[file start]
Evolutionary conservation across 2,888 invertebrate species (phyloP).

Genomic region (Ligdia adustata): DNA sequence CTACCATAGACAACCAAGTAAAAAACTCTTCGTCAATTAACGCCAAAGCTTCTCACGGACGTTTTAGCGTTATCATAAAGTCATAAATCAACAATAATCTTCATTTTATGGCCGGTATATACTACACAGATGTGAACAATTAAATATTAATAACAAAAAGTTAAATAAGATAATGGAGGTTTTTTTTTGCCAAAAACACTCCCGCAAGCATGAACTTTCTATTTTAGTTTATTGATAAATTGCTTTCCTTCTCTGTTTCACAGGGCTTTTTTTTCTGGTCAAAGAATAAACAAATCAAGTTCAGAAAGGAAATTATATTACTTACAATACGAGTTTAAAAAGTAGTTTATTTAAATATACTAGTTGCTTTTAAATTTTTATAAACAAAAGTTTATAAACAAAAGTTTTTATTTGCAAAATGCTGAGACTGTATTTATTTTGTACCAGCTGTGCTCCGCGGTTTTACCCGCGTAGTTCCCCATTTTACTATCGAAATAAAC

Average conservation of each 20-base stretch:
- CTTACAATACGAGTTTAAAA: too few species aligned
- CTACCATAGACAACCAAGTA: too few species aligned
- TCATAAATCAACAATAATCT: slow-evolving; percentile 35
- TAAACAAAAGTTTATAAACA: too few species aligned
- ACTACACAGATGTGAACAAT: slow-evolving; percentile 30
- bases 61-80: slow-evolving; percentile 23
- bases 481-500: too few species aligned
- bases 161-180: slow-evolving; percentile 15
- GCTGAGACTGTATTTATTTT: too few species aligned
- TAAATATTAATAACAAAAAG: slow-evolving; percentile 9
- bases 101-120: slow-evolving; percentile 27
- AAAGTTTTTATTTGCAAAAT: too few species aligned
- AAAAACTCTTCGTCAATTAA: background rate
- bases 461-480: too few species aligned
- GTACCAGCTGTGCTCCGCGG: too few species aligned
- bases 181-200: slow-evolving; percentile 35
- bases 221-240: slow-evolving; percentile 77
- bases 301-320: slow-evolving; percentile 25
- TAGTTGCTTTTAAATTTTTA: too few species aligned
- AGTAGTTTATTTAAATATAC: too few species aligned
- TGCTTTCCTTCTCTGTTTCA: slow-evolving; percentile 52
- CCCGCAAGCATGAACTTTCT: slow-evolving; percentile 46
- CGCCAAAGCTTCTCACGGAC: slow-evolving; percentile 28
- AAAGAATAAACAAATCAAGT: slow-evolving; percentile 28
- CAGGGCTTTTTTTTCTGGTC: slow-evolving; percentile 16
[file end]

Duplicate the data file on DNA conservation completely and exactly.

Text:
Evolutionary conservation across 2,888 invertebrate species (phyloP).

Genomic region (Ligdia adustata): DNA sequence CTACCATAGACAACCAAGTAAAAAACTCTTCGTCAATTAACGCCAAAGCTTCTCACGGACGTTTTAGCGTTATCATAAAGTCATAAATCAACAATAATCTTCATTTTATGGCCGGTATATACTACACAGATGTGAACAATTAAATATTAATAACAAAAAGTTAAATAAGATAATGGAGGTTTTTTTTTGCCAAAAACACTCCCGCAAGCATGAACTTTCTATTTTAGTTTATTGATAAATTGCTTTCCTTCTCTGTTTCACAGGGCTTTTTTTTCTGGTCAAAGAATAAACAAATCAAGTTCAGAAAGGAAATTATATTACTTACAATACGAGTTTAAAAAGTAGTTTATTTAAATATACTAGTTGCTTTTAAATTTTTATAAACAAAAGTTTATAAACAAAAGTTTTTATTTGCAAAATGCTGAGACTGTATTTATTTTGTACCAGCTGTGCTCCGCGGTTTTACCCGCGTAGTTCCCCATTTTACTATCGAAATAAAC

Average conservation of each 20-base stretch:
- CTTACAATACGAGTTTAAAA: too few species aligned
- CTACCATAGACAACCAAGTA: too few species aligned
- TCATAAATCAACAATAATCT: slow-evolving; percentile 35
- TAAACAAAAGTTTATAAACA: too few species aligned
- ACTACACAGATGTGAACAAT: slow-evolving; percentile 30
- bases 61-80: slow-evolving; percentile 23
- bases 481-500: too few species aligned
- bases 161-180: slow-evolving; percentile 15
- GCTGAGACTGTATTTATTTT: too few species aligned
- TAAATATTAATAACAAAAAG: slow-evolving; percentile 9
- bases 101-120: slow-evolving; percentile 27
- AAAGTTTTTATTTGCAAAAT: too few species aligned
- AAAAACTCTTCGTCAATTAA: background rate
- bases 461-480: too few species aligned
- GTACCAGCTGTGCTCCGCGG: too few species aligned
- bases 181-200: slow-evolving; percentile 35
- bases 221-240: slow-evolving; percentile 77
- bases 301-320: slow-evolving; percentile 25
- TAGTTGCTTTTAAATTTTTA: too few species aligned
- AGTAGTTTATTTAAATATAC: too few species aligned
- TGCTTTCCTTCTCTGTTTCA: slow-evolving; percentile 52
- CCCGCAAGCATGAACTTTCT: slow-evolving; percentile 46
- CGCCAAAGCTTCTCACGGAC: slow-evolving; percentile 28
- AAAGAATAAACAAATCAAGT: slow-evolving; percentile 28
- CAGGGCTTTTTTTTCTGGTC: slow-evolving; percentile 16